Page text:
I don’t know how I first heard about state-run Master Naturalist programs.  It was around a year ago, and the source may have been the nature blog of Philadelphia naturalist Donna Long.  I liked the idea, so I did some serious Google sleuthing (the program’s web presence still leaves something to be desired), and determined that New York does indeed have a Master Naturalist Program.  Unlike some states (Texas, for example) with long-established programs and multiple chapters, New York is new at the Master Naturalist game. Run by the Cornell University Cooperative Extension, the program has been in existence only three years and is still making changes, based on feedback from participants.

The heart of the program is an intensive weekend of classroom and field training at Cornell’s beautiful 4,000-acre Arnot Teaching and Research Forest.

Heading out for some field study

The weekend provides 16 credit hours, after which participants receive a certificate, making them “Certified Naturalists.”

Yup, that's me.

To become a Master Naturalist, students must continue their training over the coming year with an additional 14 hours of approved coursework and 30 hours of volunteer work.

It all sounded good to me.  And besides, what Manhattanite couldn’t use an autumn weekend in the woods?

So it was that last Friday morning, I hitched a ride to the Arnot Forest with fellow student Kimberly Eierman, a Bronxville-based landscape designer and state-certified Master Gardener with a passion for native plants.  We headed north in sometimes heavy rain for a 4 1/2-hour drive, passing through some sadly flood-damaged communities on our way.

The largest pumpkin known to man appeared and disappeared in the fog.

Giant pumpkin on the lam

After arriving at the forest in the late afternoon, I snagged a bunk in a cabin and unrolled my sleeping bag.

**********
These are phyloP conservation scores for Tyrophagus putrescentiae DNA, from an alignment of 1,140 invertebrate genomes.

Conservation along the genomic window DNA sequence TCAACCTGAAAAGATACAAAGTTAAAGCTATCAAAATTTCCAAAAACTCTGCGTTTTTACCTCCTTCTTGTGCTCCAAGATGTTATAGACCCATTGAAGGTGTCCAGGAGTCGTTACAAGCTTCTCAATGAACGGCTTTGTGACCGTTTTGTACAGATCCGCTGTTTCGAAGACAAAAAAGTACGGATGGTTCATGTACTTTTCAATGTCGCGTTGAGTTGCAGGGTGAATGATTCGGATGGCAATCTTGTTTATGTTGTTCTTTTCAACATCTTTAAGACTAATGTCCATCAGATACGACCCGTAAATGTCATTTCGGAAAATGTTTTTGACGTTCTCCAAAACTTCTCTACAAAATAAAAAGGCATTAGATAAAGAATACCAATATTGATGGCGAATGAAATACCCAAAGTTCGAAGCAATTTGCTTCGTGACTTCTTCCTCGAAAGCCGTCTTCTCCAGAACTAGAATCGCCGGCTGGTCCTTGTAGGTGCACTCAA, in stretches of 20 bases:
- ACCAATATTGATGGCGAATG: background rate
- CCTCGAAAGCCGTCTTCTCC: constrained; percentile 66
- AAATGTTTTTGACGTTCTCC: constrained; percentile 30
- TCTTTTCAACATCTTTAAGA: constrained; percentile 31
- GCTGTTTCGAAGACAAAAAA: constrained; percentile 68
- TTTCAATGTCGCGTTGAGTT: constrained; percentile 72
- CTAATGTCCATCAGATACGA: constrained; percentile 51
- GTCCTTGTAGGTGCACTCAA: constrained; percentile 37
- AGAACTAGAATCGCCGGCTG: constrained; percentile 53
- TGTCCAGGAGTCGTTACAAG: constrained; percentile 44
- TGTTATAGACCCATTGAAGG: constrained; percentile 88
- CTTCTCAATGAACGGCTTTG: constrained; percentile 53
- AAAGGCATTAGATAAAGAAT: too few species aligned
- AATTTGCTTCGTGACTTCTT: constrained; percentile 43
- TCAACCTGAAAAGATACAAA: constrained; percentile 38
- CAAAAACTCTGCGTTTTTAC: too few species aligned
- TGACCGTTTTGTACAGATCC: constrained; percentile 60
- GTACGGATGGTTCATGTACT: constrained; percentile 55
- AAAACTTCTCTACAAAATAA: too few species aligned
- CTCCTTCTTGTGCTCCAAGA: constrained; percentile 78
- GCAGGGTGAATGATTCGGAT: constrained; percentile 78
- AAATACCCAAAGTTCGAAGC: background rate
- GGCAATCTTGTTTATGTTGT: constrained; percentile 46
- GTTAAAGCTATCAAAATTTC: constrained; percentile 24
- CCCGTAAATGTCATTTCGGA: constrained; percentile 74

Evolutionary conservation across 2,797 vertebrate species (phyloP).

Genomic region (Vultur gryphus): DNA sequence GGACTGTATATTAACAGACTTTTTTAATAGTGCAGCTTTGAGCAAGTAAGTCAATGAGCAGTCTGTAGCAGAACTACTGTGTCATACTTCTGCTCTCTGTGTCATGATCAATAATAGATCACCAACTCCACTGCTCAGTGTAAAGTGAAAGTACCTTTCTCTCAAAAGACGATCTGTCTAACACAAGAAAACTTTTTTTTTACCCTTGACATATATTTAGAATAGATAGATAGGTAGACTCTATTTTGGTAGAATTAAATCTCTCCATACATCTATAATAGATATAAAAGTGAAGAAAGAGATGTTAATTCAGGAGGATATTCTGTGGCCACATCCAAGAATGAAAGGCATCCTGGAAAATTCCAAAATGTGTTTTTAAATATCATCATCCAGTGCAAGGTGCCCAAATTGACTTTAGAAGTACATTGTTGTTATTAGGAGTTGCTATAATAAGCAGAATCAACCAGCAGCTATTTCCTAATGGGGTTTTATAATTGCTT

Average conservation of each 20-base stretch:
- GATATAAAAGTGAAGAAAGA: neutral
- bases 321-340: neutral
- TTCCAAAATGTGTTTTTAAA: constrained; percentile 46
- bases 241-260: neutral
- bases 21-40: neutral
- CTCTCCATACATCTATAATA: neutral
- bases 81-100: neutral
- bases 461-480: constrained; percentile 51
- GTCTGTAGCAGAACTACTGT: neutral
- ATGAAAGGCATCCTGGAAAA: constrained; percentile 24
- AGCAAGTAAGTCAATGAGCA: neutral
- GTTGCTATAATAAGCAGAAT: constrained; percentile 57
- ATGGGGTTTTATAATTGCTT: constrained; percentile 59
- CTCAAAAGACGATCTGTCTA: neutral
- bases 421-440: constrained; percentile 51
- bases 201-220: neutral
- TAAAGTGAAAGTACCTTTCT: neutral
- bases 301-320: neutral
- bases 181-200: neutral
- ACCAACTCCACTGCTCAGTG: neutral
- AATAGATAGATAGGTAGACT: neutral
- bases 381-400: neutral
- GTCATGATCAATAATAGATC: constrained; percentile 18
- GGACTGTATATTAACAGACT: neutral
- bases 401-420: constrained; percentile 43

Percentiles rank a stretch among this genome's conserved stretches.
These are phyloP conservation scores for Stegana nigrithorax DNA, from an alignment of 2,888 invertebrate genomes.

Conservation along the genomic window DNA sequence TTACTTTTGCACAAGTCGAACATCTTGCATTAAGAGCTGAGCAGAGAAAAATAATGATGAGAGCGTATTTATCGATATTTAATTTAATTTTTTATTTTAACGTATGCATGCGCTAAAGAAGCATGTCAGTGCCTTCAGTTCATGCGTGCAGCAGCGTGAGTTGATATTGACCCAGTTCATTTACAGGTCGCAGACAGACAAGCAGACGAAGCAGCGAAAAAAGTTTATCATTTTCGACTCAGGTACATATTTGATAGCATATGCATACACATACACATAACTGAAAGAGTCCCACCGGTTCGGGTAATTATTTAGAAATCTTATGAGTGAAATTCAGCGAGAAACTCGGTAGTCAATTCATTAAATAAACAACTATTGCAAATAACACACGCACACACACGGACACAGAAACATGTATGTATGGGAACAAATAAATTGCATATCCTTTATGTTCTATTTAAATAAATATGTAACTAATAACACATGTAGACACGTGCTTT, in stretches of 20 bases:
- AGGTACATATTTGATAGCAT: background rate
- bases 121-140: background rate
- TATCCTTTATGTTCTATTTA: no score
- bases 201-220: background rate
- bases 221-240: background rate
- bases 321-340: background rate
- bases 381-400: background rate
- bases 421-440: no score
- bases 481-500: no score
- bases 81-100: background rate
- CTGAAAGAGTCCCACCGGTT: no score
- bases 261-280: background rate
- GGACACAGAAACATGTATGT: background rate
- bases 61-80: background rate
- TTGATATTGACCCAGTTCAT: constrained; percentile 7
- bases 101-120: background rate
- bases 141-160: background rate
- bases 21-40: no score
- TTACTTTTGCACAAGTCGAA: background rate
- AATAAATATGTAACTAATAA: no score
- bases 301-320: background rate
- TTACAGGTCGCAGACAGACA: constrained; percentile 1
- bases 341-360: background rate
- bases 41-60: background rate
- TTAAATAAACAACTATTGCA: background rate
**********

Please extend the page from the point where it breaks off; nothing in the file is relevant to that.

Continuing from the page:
Home

Then students gathered in the Main Lodge for the official welcome and introduction by Kristi Sullivan, Director of the Master Naturalist Program and a biologist with Cornell’s Department of Natural Resources.  The lodge would serve as our indoor classroom, dining hall and social area.

Feed body and mind in the lodge

I was impressed with the turn-out. There were 26 of us from around the state: men and women, young and old, with a wide variety of backgrounds and knowledge of natural history.  There were trained foresters, elementary school teachers, nature center staff members, landscapers, backyard gardeners, a wildife rehabber with a particular interest in turtles, a recent college grad with an impressive knowledge of mushrooms as well as a couple of recent retirees and a few people considering a career change.

Kristi distributed fat binders full of information

Just a small sampling of study info & hand-outs

and a schedule of classes, some with an outdoor field study component:

Bats and Bat Conservation
Forest Ecology
Threats to Forest Ecosystems
Amphibians and Reptiles
Trees
Wetland Ecology
Wetland Restoration
Deer and Biodiversity
Mushrooms and Fungi
Invasive Species
Insect Biology

Check back soon for more on our classes in New York natural history.  First up: bats and white-nose syndrome.